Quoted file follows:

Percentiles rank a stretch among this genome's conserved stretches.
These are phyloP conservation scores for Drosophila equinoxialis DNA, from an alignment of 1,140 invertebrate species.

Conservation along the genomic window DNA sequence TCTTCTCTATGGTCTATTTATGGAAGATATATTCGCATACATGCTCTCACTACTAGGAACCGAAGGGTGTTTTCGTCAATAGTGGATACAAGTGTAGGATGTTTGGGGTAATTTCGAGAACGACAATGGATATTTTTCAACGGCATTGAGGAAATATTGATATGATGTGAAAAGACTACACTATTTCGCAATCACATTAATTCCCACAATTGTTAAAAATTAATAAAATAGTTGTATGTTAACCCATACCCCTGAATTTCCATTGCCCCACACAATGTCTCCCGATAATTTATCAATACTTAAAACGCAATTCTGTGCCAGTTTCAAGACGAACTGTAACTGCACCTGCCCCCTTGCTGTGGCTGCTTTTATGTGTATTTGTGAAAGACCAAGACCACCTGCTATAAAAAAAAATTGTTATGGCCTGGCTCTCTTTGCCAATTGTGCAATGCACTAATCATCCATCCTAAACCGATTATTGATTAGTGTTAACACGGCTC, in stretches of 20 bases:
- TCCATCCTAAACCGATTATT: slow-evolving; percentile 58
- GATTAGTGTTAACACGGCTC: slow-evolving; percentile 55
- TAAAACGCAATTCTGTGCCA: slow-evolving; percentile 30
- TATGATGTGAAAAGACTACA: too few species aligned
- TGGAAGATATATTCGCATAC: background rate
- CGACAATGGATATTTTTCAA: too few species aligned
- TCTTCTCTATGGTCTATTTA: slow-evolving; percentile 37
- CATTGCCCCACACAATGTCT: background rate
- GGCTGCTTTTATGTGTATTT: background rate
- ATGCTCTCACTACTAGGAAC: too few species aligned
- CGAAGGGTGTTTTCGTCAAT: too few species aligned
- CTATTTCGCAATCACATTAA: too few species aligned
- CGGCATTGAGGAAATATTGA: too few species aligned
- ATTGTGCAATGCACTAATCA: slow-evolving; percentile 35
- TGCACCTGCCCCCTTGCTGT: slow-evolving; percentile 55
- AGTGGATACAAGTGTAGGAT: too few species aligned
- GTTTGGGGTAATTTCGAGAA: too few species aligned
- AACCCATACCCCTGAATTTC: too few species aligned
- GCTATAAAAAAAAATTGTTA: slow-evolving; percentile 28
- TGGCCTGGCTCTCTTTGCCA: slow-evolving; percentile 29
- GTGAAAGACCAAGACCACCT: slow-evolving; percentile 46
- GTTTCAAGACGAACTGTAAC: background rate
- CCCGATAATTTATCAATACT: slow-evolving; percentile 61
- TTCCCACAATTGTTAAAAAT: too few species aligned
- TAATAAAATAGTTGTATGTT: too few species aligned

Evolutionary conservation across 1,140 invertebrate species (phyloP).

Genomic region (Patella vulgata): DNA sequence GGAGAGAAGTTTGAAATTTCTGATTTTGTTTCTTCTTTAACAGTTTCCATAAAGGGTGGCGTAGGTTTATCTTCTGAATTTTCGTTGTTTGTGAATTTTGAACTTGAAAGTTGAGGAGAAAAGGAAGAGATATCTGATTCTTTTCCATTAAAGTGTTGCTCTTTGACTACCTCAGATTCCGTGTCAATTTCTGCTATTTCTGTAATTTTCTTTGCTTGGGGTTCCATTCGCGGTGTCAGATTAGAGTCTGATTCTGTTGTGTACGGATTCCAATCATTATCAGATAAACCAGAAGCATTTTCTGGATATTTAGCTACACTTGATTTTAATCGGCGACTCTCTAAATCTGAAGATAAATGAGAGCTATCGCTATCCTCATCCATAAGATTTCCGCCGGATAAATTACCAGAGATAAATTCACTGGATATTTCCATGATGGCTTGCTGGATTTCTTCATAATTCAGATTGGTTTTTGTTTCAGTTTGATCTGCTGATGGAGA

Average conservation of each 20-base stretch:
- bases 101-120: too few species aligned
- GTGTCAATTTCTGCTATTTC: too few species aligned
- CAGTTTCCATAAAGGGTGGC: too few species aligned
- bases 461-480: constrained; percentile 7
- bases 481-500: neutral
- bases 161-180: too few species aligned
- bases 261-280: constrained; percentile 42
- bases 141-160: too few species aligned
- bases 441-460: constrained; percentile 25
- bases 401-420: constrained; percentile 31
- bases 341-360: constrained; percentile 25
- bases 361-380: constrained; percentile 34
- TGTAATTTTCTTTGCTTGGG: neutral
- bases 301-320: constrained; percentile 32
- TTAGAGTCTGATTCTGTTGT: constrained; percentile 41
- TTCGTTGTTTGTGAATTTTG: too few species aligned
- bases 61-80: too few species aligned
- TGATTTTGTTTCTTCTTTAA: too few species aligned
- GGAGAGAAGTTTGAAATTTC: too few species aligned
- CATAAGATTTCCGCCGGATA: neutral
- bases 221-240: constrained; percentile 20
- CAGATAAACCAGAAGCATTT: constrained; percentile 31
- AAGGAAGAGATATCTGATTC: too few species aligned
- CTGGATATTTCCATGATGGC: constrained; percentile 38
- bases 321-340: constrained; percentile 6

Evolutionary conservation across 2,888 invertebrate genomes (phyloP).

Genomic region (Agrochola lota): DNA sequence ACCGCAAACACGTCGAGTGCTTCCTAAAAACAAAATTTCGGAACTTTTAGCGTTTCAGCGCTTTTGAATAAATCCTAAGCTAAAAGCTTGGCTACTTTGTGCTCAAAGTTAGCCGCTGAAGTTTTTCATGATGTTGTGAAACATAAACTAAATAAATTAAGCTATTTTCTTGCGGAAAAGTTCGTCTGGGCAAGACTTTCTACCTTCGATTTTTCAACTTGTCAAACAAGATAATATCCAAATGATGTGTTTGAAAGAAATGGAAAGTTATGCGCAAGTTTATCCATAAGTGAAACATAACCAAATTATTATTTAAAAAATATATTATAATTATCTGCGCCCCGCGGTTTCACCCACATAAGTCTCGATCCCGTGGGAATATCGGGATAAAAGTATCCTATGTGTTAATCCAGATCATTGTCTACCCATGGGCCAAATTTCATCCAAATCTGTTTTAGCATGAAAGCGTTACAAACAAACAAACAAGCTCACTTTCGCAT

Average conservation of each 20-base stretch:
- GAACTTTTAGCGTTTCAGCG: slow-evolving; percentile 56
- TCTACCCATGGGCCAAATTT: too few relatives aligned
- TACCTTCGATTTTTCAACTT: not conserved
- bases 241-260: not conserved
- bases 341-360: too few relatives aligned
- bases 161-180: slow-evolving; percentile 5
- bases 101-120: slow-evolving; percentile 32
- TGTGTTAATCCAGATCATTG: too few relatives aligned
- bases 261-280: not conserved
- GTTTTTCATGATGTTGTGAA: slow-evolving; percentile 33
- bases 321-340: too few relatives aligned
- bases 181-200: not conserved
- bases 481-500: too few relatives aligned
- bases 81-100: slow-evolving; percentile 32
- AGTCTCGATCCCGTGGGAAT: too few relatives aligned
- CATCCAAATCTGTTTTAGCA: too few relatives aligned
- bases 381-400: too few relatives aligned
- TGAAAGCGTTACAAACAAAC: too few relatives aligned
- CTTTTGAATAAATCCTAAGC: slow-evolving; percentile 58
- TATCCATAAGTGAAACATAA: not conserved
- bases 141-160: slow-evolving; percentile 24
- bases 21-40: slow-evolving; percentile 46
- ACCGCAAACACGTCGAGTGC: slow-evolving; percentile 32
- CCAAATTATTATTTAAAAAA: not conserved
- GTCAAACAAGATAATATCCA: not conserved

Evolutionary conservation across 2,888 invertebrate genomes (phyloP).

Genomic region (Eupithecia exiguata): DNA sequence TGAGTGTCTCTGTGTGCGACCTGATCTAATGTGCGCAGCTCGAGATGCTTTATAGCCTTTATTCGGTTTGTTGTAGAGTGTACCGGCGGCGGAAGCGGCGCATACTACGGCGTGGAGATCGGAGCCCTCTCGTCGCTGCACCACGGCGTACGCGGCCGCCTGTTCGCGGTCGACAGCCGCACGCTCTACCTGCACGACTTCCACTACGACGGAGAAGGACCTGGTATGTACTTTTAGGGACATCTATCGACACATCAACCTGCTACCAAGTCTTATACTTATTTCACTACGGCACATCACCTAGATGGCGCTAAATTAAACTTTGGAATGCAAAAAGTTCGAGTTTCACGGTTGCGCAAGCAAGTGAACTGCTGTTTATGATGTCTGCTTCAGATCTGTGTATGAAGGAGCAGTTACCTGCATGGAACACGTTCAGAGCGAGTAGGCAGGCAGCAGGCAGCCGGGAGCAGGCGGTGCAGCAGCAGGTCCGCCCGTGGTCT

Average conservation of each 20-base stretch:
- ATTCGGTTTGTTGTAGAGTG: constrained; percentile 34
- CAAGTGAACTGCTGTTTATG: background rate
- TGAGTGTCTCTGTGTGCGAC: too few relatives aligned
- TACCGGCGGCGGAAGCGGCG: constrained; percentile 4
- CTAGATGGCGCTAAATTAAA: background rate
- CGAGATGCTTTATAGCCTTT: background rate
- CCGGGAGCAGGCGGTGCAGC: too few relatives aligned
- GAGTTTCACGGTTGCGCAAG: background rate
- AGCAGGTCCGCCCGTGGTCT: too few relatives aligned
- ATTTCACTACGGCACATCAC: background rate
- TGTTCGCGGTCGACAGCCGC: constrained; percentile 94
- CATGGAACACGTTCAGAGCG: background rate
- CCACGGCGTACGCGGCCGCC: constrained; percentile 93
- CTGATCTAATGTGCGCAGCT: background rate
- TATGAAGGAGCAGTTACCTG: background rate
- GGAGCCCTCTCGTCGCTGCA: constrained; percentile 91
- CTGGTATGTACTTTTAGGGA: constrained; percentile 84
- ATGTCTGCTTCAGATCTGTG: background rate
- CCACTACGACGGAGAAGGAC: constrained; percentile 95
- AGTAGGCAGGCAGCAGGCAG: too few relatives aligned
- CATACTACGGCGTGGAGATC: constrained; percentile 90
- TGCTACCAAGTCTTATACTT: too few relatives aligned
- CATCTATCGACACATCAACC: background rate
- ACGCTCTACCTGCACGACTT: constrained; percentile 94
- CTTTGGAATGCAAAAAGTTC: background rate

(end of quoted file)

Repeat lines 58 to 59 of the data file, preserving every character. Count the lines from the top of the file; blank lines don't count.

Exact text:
Genomic region (Agrochola lota): DNA sequence ACCGCAAACACGTCGAGTGCTTCCTAAAAACAAAATTTCGGAACTTTTAGCGTTTCAGCGCTTTTGAATAAATCCTAAGCTAAAAGCTTGGCTACTTTGTGCTCAAAGTTAGCCGCTGAAGTTTTTCATGATGTTGTGAAACATAAACTAAATAAATTAAGCTATTTTCTTGCGGAAAAGTTCGTCTGGGCAAGACTTTCTACCTTCGATTTTTCAACTTGTCAAACAAGATAATATCCAAATGATGTGTTTGAAAGAAATGGAAAGTTATGCGCAAGTTTATCCATAAGTGAAACATAACCAAATTATTATTTAAAAAATATATTATAATTATCTGCGCCCCGCGGTTTCACCCACATAAGTCTCGATCCCGTGGGAATATCGGGATAAAAGTATCCTATGTGTTAATCCAGATCATTGTCTACCCATGGGCCAAATTTCATCCAAATCTGTTTTAGCATGAAAGCGTTACAAACAAACAAACAAGCTCACTTTCGCAT

Average conservation of each 20-base stretch: